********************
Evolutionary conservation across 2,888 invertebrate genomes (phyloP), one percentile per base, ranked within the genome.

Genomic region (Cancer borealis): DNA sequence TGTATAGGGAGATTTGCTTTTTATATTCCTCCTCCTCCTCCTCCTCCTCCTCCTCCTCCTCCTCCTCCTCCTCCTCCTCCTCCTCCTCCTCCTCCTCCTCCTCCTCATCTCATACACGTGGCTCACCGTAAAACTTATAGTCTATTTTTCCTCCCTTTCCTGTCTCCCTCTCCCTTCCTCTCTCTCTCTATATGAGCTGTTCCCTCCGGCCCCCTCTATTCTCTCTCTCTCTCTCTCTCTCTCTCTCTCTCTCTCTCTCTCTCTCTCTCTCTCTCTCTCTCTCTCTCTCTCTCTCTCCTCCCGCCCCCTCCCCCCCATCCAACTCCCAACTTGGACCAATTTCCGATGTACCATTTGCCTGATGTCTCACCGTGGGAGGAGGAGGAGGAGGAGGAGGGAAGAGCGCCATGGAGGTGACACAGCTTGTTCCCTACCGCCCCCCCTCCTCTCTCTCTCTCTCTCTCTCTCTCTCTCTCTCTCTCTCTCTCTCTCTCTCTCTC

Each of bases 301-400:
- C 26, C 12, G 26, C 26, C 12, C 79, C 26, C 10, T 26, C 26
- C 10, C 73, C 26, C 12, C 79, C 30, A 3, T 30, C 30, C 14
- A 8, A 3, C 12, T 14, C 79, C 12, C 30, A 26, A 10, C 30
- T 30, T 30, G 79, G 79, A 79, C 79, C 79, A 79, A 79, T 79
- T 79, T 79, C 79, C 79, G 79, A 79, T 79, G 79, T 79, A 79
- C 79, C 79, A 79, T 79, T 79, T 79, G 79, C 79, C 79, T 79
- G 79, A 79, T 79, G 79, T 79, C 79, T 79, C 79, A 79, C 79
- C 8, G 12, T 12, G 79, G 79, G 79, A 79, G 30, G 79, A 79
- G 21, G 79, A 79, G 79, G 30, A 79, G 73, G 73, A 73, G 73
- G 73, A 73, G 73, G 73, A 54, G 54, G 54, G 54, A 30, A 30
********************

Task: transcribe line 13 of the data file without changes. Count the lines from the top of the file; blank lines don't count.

- G 73, A 73, G 73, G 73, A 54, G 54, G 54, G 54, A 30, A 30